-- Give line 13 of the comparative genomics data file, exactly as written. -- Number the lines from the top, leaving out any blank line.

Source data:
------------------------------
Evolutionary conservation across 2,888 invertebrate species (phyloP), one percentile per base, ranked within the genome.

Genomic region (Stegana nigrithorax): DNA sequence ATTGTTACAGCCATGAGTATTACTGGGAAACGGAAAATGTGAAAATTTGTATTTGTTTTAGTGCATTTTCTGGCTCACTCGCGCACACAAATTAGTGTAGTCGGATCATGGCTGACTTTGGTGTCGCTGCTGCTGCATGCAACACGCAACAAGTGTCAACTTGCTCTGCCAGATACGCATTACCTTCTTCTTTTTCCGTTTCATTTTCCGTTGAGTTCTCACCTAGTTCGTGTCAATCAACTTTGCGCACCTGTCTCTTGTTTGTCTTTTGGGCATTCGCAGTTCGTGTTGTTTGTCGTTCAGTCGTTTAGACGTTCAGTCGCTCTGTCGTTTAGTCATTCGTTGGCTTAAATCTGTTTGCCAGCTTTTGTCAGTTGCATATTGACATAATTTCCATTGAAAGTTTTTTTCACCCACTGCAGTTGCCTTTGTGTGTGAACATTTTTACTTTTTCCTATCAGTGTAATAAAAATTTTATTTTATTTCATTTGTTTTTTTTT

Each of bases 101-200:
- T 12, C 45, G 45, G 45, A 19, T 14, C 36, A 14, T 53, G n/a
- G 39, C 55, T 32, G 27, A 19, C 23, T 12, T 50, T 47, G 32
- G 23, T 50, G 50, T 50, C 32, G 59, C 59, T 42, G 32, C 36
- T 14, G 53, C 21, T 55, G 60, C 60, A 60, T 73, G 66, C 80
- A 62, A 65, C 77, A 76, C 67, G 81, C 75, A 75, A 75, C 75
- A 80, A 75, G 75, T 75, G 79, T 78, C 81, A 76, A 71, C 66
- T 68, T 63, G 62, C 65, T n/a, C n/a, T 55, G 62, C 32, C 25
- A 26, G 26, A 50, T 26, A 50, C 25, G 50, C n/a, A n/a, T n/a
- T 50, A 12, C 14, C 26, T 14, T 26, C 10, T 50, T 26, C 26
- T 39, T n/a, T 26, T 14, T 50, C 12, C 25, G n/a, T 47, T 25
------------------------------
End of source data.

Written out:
- T 39, T n/a, T 26, T 14, T 50, C 12, C 25, G n/a, T 47, T 25